I find it astonishing how often the simplest, most basic recipes can be the hardest to find anywhere well made. An authentic, Maritime fish chowder is a case in point. Versions thickened with flour tend to result in a sort of insipid paste so sludgy you could stand a spoon up in it and walk away. Variations overloaded with extraneous additions lack purity of taste which make the difference between a good fish chowder and great one. (Celery, summer savoury, carrots, bacon, and even butter, in my opinion, fall into this category.) And finally, a proper Maritime fish chowder is meant to be made of flakey white fish, such as haddock or cod. It should never be interfered with by the wanton addition of mussels in the shell, or shrimp, and especially not salmon.
If you fear the ingredients list below seems too simple to yield true flavour, you’re mistaken. Less truly is more. The secret is a trick in the method: cook the fish first to produce a broth in which to cook the vegetables, but remove the fish before adding the vegetables so that the fish doesn’t overcook. (Don’t worry, it gets stirred back in at the end.) This chowder is especially tasty after having spent a day or two in the refrigerator.
A few notes on ingredients:
- I specify frozen fish for this chowder. Most fish sold as “fresh” is, in fact, thawed, and since most fish is sold already prepared, making it impossible to look it in the eye, it’s very difficult to tell how long it has been sitting in the supermarket before you buy it.Unless you live by the seaside, frozen can be best.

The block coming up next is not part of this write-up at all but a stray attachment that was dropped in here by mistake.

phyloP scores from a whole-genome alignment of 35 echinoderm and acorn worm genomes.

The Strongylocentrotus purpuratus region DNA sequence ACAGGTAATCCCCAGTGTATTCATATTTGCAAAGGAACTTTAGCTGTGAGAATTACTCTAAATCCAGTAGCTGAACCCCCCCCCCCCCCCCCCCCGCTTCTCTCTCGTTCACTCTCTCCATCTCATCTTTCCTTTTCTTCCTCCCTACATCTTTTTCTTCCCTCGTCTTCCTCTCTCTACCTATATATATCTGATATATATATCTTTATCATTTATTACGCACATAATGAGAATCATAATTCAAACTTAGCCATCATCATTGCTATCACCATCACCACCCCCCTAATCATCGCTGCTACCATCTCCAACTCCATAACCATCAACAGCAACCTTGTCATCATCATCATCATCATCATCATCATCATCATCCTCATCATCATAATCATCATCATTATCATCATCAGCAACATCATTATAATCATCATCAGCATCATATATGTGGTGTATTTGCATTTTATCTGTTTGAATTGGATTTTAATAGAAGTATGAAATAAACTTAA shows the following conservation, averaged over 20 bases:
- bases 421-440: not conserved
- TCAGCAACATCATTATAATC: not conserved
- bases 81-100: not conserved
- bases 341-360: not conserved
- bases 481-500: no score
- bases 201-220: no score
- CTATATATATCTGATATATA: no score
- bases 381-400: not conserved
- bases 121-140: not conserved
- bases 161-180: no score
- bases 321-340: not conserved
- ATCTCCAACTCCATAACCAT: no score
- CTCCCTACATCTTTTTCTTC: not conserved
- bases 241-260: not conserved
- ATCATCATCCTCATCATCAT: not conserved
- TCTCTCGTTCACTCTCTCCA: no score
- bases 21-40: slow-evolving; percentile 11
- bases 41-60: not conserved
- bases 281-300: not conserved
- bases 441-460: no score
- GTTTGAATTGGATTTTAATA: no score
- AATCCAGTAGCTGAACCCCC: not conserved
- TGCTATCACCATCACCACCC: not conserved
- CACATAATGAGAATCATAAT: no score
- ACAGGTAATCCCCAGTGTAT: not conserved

- Evaporated milk may strike some as an odd, perhaps even offensive, ingredient, but it is a Maritime staple for chowders of all sorts. It tastes good in soups and it’s authentic to the regional cuisine. (N.B. Do not mistake sweetened condensed milk for evaporated!)
- It’s strange how the same people who are fussy about the quality of their carrots and tomatoes can turn a blind eye when it comes to basics like potatoes and onions. Don’t let that be you. Buy the best you can find.
Maritime Fish Chowder
What I’m referring to, for any non-Canadians out there, is fish chowder from “The Maritimes”, which comprises Nova Scotia, New Brunswick, and Prince Edward Island. (If you add Newfoundland to make a quartet, suddenly the group is called, “The Atlantic Provinces” instead. But, minus Newfoundland, the trio is known as “The Maritimes”.) Anyway, geography lesson aside, this regional recipe comes from my mother, and it’s the real thing. It makes a big pot, so perhaps ask some friends over to share it. My dad’s Fennel Crackers are excellent on the side, so you might want to make a double batch of those as well. If you like, serve a salad and cheese afterwards, perhaps some fruit for dessert.See also: